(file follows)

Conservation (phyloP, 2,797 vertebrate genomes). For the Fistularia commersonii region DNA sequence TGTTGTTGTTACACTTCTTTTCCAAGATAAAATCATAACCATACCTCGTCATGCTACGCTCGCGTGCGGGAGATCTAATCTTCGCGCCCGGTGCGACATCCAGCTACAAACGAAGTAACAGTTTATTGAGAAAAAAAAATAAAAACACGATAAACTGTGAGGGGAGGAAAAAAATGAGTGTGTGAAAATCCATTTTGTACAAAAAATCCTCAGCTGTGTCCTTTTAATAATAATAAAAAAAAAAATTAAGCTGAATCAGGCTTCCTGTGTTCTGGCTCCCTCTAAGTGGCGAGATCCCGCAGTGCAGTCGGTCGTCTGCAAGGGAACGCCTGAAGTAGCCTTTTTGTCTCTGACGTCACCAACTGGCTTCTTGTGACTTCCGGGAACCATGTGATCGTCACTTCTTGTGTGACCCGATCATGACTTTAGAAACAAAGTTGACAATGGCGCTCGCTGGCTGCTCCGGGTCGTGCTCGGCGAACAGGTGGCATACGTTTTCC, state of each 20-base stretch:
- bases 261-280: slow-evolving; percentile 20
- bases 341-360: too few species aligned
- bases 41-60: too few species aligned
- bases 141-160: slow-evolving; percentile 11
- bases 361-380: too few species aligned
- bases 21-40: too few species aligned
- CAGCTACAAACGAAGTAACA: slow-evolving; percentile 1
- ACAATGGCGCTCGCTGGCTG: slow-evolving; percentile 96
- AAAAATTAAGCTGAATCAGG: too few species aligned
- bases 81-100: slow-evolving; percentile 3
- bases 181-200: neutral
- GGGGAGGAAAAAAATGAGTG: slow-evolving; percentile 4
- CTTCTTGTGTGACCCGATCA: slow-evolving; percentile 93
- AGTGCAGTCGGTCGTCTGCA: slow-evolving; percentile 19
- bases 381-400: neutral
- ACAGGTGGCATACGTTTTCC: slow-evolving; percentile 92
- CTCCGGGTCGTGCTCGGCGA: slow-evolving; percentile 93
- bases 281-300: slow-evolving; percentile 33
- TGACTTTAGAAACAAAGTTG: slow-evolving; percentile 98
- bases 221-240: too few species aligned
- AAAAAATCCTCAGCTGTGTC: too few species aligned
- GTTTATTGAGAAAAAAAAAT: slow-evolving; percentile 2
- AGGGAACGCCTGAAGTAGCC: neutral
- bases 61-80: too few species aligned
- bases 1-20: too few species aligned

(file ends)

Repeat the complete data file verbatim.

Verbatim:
Conservation (phyloP, 2,797 vertebrate genomes). For the Fistularia commersonii region DNA sequence TGTTGTTGTTACACTTCTTTTCCAAGATAAAATCATAACCATACCTCGTCATGCTACGCTCGCGTGCGGGAGATCTAATCTTCGCGCCCGGTGCGACATCCAGCTACAAACGAAGTAACAGTTTATTGAGAAAAAAAAATAAAAACACGATAAACTGTGAGGGGAGGAAAAAAATGAGTGTGTGAAAATCCATTTTGTACAAAAAATCCTCAGCTGTGTCCTTTTAATAATAATAAAAAAAAAAATTAAGCTGAATCAGGCTTCCTGTGTTCTGGCTCCCTCTAAGTGGCGAGATCCCGCAGTGCAGTCGGTCGTCTGCAAGGGAACGCCTGAAGTAGCCTTTTTGTCTCTGACGTCACCAACTGGCTTCTTGTGACTTCCGGGAACCATGTGATCGTCACTTCTTGTGTGACCCGATCATGACTTTAGAAACAAAGTTGACAATGGCGCTCGCTGGCTGCTCCGGGTCGTGCTCGGCGAACAGGTGGCATACGTTTTCC, state of each 20-base stretch:
- bases 261-280: slow-evolving; percentile 20
- bases 341-360: too few species aligned
- bases 41-60: too few species aligned
- bases 141-160: slow-evolving; percentile 11
- bases 361-380: too few species aligned
- bases 21-40: too few species aligned
- CAGCTACAAACGAAGTAACA: slow-evolving; percentile 1
- ACAATGGCGCTCGCTGGCTG: slow-evolving; percentile 96
- AAAAATTAAGCTGAATCAGG: too few species aligned
- bases 81-100: slow-evolving; percentile 3
- bases 181-200: neutral
- GGGGAGGAAAAAAATGAGTG: slow-evolving; percentile 4
- CTTCTTGTGTGACCCGATCA: slow-evolving; percentile 93
- AGTGCAGTCGGTCGTCTGCA: slow-evolving; percentile 19
- bases 381-400: neutral
- ACAGGTGGCATACGTTTTCC: slow-evolving; percentile 92
- CTCCGGGTCGTGCTCGGCGA: slow-evolving; percentile 93
- bases 281-300: slow-evolving; percentile 33
- TGACTTTAGAAACAAAGTTG: slow-evolving; percentile 98
- bases 221-240: too few species aligned
- AAAAAATCCTCAGCTGTGTC: too few species aligned
- GTTTATTGAGAAAAAAAAAT: slow-evolving; percentile 2
- AGGGAACGCCTGAAGTAGCC: neutral
- bases 61-80: too few species aligned
- bases 1-20: too few species aligned